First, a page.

Top mistakes sysadmins need to stop right now
Top mistakes sysadmins need to stop right now!
When normal folks make dumb mistakes, there is no big drama about it; but when sysadmins do, they are unforgivable.
System administrators are the gatekeepers of IT operations. One slip can cost the company big. Bottom line: the scope of error for sysadmins is virtually nil.
Yet, mistakes keep happening. The expectation to do more with less, meeting impossible user demands, incoming massive amounts of unplanned work, are some of the many challenges that lead to errors.
Unfortunately, sysadmins can’t bypass the challenges (if only) but, they can avoid some mistakes especially, the dumb ones.
As a sysadmin, make your life and work easy by putting a stop on these five dumb mistakes:
Going old school when configuring firewalls
Manually configuring firewalls is a thing of the past. Unfortunately, a few sysadmins are locked in a time capsule and still manually track, log, and save current and previous firewall configurations. This leads to unnecessary errors.
Each time there’s human intervention, firewalls vulnerabilities increase by a notch even if it involves the most seasoned sysadmins. In fact, a Gartner study revealed that 95% of all firewall breaches are caused by misconfigurations, not flaws.
Instead: Use custom-built scripts to automate firewall configurations. Automation reduces human touch, leading to fewer errors.
Treat intent and impact as separate entities
Say, an application is not working. To save time and effort, you pull off a small trick. You open the ports in the firewall and identify the source of the problem, get the application up and running and then, move on. Well done! Your small trick just made your network vulnerable.
Intent is when you decide to fix problems - which means making changes, tweaks, and tricks along the way. However, sysadmins are completely ignorant about the impact these changes cause on a macro level.
Instead: Consider both intent and impact as one single unit; one follows the other. It’s only then sysadmins will begin to understand the ripple effect of these changes. Test your changes and the impact they create. Document the test results to ensure all sysadmins are on the same page.
Let stale accounts breed
Inactive accounts still hardwired to the main network is suicidal to the system. Hackers access the main network through these dormant accounts as they are rarely monitored.
This is exactly what happened to Twitter. Hackers got through dormant accounts and used it to spread terrorist propaganda by tweeting messages supporting violence.
The accounts were suspended. But the damage had been done. Do you want to share the same fate? Probably not.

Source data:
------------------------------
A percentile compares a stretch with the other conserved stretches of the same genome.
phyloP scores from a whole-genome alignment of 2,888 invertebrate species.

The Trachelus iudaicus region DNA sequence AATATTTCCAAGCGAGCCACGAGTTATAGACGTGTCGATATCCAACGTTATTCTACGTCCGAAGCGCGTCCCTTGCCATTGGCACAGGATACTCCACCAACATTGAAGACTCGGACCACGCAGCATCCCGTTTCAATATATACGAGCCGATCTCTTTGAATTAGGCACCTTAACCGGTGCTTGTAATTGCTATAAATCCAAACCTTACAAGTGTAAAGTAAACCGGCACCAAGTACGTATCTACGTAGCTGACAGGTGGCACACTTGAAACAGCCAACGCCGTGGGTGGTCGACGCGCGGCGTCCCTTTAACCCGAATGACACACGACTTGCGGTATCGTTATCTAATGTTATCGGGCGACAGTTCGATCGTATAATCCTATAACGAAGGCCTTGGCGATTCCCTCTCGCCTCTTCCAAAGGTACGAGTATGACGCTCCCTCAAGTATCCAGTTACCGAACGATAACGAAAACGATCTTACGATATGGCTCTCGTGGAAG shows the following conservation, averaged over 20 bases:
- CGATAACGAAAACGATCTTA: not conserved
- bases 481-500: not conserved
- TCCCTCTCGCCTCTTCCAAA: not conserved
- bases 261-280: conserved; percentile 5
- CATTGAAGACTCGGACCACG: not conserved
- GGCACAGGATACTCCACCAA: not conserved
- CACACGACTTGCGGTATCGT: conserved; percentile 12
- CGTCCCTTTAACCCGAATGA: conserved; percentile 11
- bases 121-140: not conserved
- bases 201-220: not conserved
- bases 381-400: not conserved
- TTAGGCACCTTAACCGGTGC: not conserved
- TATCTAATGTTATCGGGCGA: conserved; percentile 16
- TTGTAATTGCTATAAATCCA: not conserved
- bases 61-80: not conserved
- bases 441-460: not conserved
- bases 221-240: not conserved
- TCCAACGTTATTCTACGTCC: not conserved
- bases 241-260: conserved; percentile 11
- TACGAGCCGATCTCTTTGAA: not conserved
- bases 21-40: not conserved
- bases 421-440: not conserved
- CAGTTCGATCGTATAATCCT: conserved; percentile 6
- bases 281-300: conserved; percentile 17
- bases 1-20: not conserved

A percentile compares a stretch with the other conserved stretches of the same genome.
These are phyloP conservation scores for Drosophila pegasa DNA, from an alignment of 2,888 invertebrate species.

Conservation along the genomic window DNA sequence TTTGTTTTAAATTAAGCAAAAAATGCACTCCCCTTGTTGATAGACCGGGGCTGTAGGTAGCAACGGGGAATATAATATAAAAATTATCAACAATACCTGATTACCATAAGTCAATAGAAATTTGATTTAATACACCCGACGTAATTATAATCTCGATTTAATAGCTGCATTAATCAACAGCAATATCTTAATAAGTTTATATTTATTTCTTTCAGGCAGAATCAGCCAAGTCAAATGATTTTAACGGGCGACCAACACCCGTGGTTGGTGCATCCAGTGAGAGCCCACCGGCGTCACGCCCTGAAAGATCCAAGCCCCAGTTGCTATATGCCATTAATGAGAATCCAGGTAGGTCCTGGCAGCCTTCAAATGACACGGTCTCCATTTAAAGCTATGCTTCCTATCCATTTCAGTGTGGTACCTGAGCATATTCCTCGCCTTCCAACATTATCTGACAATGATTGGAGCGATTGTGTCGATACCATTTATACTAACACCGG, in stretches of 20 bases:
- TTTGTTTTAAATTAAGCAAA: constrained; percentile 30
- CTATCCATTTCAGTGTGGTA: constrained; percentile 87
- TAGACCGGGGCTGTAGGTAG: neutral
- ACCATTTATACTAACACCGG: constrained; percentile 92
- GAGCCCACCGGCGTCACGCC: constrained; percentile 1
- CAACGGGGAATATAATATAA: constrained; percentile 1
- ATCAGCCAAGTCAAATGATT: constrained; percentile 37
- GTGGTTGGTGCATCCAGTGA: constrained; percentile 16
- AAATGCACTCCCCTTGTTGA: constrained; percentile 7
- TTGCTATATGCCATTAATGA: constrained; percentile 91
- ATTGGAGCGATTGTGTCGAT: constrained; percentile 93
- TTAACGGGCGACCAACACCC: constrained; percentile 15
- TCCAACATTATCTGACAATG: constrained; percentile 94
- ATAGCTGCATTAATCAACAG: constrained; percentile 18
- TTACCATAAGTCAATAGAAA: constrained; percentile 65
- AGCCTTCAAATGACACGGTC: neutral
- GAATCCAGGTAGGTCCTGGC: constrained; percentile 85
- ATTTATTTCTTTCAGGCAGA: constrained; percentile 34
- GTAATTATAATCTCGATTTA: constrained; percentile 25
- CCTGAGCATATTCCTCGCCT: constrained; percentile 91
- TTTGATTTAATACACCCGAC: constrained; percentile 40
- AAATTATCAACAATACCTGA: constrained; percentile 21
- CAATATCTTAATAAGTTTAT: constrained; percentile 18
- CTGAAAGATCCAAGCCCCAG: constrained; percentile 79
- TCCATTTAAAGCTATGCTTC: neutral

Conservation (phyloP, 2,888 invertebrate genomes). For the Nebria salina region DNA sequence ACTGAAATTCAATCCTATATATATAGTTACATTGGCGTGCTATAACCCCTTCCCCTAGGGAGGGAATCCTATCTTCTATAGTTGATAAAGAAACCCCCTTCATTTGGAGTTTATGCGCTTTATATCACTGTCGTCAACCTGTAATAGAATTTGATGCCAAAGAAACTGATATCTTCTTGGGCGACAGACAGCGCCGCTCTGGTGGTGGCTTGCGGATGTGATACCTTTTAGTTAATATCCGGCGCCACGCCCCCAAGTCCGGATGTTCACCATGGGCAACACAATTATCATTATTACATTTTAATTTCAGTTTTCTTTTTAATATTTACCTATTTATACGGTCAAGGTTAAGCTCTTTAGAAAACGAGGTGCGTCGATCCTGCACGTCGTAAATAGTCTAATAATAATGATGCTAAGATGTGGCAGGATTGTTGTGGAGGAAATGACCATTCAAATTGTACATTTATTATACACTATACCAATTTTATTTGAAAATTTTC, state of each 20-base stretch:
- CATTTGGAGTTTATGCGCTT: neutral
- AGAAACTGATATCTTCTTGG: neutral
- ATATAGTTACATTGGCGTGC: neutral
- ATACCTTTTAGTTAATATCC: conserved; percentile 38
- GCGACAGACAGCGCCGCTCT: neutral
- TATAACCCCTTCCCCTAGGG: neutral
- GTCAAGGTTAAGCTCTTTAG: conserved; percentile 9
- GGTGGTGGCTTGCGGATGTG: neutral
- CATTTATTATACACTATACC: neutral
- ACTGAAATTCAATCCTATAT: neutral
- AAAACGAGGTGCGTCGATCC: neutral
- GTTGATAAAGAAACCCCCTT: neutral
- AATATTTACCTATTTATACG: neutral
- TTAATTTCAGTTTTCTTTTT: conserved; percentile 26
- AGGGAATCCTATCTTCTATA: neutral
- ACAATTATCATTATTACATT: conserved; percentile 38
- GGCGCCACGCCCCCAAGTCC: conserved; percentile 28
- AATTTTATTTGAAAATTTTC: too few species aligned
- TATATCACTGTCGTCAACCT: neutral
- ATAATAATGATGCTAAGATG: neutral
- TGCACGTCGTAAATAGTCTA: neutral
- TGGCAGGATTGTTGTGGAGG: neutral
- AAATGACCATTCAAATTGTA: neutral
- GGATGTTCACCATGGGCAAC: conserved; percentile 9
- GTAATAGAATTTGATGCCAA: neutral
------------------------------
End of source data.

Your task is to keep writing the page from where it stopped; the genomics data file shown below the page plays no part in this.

Instead: Delete unused accounts and their credentials. In case, you need an account to remain on the system, but will not be used for a certain time, change the password and other credentials. This makes it hard for hackers to get control over these accounts.
Patch them slow
You’re watching your favorite tech YouTuber Linus Sebastian. And suddenly, a new security update pops up. It’s a minor patch - you decide you can let it go for now. You get back to watching the video and everything is normal — not really!
Systems crash, critical servers become toast, and networks become vulnerable, all because sysadmins forgot to install that one-year-old patch. Not being careful about patches offers the perfect time frame for hackers to undermine your entire IT infrastructure.
Instead: Minor or major security update - install patches immediately. It doesn’t matter if you need to schedule a planned downtime to install the patches. Planned downtime is a lot less stressful than an unplanned one.
Better yet, automate patches. This way your systems remain strong and no need to pause while watching Linustech videos. Enjoy this one while the patches are being installed.
Run applications with root privileges
Applications should never run as root, period. It’s security 101: give privileges that applications need, not want.
Rooting applications to maximize the potential of your app can make your systems vulnerable. Third-party apps have direct access to confidential information; attackers can hack the application and take control of your data.
Instead: Create customized accounts unique to each application. These accounts will allow applications to access the database without root privileges. In case the app gets breached, attackers can’t do any damage to your systems as they lack the required privileges.
Blind faith in unknown scripts
Looks like an ordinary PowerShell script, right?
The moment this code is executed: a three-step attack to deploy second stage malware begins.
Step 1 – Inside the .rar file there’s a .ink file.
Step 2 – The .ink file has a hidden file and with the help of Powershell Scripts, the file is saved on the system.
Step 3 – The file contains malware that doesn't shake off after a reboot. It performs malicious activities in the system without anyone knowing.
Essentially, running unknown scripts is the quickest way to put your systems at risk.
Instead: Run QA checks for every code. Execute them in test environments to ensure the code works as it should. There are several QA tools in the market which efficiently vet codes and keep your systems safe.
Finally, hiding the crime
Accept your mistakes. Yes – it might be a huge setback for the IT team and your ‘sysadmin’ career. However, if you don’t address your shortcomings in an honest way, you are bound to repeat them.
Look at these ‘dumb’ mistakes as a learning curve that will make you the sysadmin you were always meant to be.